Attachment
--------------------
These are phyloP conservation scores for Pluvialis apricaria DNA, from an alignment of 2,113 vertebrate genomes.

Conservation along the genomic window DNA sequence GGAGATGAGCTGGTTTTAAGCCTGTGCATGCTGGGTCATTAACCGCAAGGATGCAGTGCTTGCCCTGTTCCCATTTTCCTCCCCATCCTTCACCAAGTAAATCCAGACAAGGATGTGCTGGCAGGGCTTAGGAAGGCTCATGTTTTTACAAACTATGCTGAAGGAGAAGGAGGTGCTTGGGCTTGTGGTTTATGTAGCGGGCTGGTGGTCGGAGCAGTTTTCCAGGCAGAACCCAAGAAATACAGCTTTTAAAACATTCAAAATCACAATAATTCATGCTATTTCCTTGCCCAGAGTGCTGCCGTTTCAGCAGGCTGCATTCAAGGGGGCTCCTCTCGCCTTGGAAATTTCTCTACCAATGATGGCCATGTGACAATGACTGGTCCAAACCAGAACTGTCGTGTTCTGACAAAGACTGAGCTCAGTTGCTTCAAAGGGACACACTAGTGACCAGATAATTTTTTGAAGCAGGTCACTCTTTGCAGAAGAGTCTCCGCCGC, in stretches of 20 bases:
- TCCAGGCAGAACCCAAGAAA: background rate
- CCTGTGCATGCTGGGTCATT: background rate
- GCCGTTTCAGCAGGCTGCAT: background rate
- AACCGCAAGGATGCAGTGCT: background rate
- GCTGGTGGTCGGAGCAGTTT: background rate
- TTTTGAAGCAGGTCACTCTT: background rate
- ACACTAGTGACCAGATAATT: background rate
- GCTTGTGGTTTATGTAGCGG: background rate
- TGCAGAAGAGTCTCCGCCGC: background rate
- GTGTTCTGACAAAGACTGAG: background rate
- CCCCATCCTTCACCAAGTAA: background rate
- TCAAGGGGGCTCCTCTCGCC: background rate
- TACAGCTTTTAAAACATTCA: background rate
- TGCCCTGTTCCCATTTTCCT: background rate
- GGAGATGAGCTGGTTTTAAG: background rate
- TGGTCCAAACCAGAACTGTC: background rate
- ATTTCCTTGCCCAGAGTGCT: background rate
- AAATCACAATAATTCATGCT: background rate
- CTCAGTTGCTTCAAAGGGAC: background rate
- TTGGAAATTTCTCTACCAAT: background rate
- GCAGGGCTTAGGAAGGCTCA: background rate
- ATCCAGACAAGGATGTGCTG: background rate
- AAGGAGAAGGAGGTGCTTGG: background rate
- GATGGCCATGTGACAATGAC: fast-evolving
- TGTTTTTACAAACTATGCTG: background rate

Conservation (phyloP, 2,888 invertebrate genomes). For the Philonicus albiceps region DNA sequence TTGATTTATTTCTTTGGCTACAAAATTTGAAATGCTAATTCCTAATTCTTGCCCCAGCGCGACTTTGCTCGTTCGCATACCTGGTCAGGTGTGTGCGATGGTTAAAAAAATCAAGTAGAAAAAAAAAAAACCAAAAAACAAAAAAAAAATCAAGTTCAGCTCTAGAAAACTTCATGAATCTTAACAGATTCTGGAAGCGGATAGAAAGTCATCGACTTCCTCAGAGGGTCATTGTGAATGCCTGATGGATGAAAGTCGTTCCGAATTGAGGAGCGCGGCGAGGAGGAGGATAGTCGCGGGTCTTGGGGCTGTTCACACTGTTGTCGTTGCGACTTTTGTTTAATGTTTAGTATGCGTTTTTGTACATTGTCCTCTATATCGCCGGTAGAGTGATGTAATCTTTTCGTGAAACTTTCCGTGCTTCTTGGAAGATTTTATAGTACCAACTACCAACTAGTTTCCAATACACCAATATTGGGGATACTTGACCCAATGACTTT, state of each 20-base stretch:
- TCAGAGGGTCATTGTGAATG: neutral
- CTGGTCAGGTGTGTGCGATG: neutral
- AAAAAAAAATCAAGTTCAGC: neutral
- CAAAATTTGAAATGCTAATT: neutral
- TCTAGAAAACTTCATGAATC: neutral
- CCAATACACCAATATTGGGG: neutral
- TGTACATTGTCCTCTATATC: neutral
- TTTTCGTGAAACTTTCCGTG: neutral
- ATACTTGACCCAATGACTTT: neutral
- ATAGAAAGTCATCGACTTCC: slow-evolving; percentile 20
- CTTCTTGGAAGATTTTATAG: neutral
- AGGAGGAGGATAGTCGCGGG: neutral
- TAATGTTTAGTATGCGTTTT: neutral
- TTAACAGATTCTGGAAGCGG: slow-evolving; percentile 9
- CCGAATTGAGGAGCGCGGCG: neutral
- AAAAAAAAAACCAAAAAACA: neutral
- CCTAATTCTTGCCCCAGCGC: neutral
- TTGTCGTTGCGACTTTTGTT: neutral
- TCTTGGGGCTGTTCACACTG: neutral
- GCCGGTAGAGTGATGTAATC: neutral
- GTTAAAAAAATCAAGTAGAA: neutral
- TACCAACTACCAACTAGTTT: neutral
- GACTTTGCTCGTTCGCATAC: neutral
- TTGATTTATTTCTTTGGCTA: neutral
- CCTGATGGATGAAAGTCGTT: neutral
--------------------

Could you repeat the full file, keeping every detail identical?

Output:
These are phyloP conservation scores for Pluvialis apricaria DNA, from an alignment of 2,113 vertebrate genomes.

Conservation along the genomic window DNA sequence GGAGATGAGCTGGTTTTAAGCCTGTGCATGCTGGGTCATTAACCGCAAGGATGCAGTGCTTGCCCTGTTCCCATTTTCCTCCCCATCCTTCACCAAGTAAATCCAGACAAGGATGTGCTGGCAGGGCTTAGGAAGGCTCATGTTTTTACAAACTATGCTGAAGGAGAAGGAGGTGCTTGGGCTTGTGGTTTATGTAGCGGGCTGGTGGTCGGAGCAGTTTTCCAGGCAGAACCCAAGAAATACAGCTTTTAAAACATTCAAAATCACAATAATTCATGCTATTTCCTTGCCCAGAGTGCTGCCGTTTCAGCAGGCTGCATTCAAGGGGGCTCCTCTCGCCTTGGAAATTTCTCTACCAATGATGGCCATGTGACAATGACTGGTCCAAACCAGAACTGTCGTGTTCTGACAAAGACTGAGCTCAGTTGCTTCAAAGGGACACACTAGTGACCAGATAATTTTTTGAAGCAGGTCACTCTTTGCAGAAGAGTCTCCGCCGC, in stretches of 20 bases:
- TCCAGGCAGAACCCAAGAAA: background rate
- CCTGTGCATGCTGGGTCATT: background rate
- GCCGTTTCAGCAGGCTGCAT: background rate
- AACCGCAAGGATGCAGTGCT: background rate
- GCTGGTGGTCGGAGCAGTTT: background rate
- TTTTGAAGCAGGTCACTCTT: background rate
- ACACTAGTGACCAGATAATT: background rate
- GCTTGTGGTTTATGTAGCGG: background rate
- TGCAGAAGAGTCTCCGCCGC: background rate
- GTGTTCTGACAAAGACTGAG: background rate
- CCCCATCCTTCACCAAGTAA: background rate
- TCAAGGGGGCTCCTCTCGCC: background rate
- TACAGCTTTTAAAACATTCA: background rate
- TGCCCTGTTCCCATTTTCCT: background rate
- GGAGATGAGCTGGTTTTAAG: background rate
- TGGTCCAAACCAGAACTGTC: background rate
- ATTTCCTTGCCCAGAGTGCT: background rate
- AAATCACAATAATTCATGCT: background rate
- CTCAGTTGCTTCAAAGGGAC: background rate
- TTGGAAATTTCTCTACCAAT: background rate
- GCAGGGCTTAGGAAGGCTCA: background rate
- ATCCAGACAAGGATGTGCTG: background rate
- AAGGAGAAGGAGGTGCTTGG: background rate
- GATGGCCATGTGACAATGAC: fast-evolving
- TGTTTTTACAAACTATGCTG: background rate

Conservation (phyloP, 2,888 invertebrate genomes). For the Philonicus albiceps region DNA sequence TTGATTTATTTCTTTGGCTACAAAATTTGAAATGCTAATTCCTAATTCTTGCCCCAGCGCGACTTTGCTCGTTCGCATACCTGGTCAGGTGTGTGCGATGGTTAAAAAAATCAAGTAGAAAAAAAAAAAACCAAAAAACAAAAAAAAAATCAAGTTCAGCTCTAGAAAACTTCATGAATCTTAACAGATTCTGGAAGCGGATAGAAAGTCATCGACTTCCTCAGAGGGTCATTGTGAATGCCTGATGGATGAAAGTCGTTCCGAATTGAGGAGCGCGGCGAGGAGGAGGATAGTCGCGGGTCTTGGGGCTGTTCACACTGTTGTCGTTGCGACTTTTGTTTAATGTTTAGTATGCGTTTTTGTACATTGTCCTCTATATCGCCGGTAGAGTGATGTAATCTTTTCGTGAAACTTTCCGTGCTTCTTGGAAGATTTTATAGTACCAACTACCAACTAGTTTCCAATACACCAATATTGGGGATACTTGACCCAATGACTTT, state of each 20-base stretch:
- TCAGAGGGTCATTGTGAATG: neutral
- CTGGTCAGGTGTGTGCGATG: neutral
- AAAAAAAAATCAAGTTCAGC: neutral
- CAAAATTTGAAATGCTAATT: neutral
- TCTAGAAAACTTCATGAATC: neutral
- CCAATACACCAATATTGGGG: neutral
- TGTACATTGTCCTCTATATC: neutral
- TTTTCGTGAAACTTTCCGTG: neutral
- ATACTTGACCCAATGACTTT: neutral
- ATAGAAAGTCATCGACTTCC: slow-evolving; percentile 20
- CTTCTTGGAAGATTTTATAG: neutral
- AGGAGGAGGATAGTCGCGGG: neutral
- TAATGTTTAGTATGCGTTTT: neutral
- TTAACAGATTCTGGAAGCGG: slow-evolving; percentile 9
- CCGAATTGAGGAGCGCGGCG: neutral
- AAAAAAAAAACCAAAAAACA: neutral
- CCTAATTCTTGCCCCAGCGC: neutral
- TTGTCGTTGCGACTTTTGTT: neutral
- TCTTGGGGCTGTTCACACTG: neutral
- GCCGGTAGAGTGATGTAATC: neutral
- GTTAAAAAAATCAAGTAGAA: neutral
- TACCAACTACCAACTAGTTT: neutral
- GACTTTGCTCGTTCGCATAC: neutral
- TTGATTTATTTCTTTGGCTA: neutral
- CCTGATGGATGAAAGTCGTT: neutral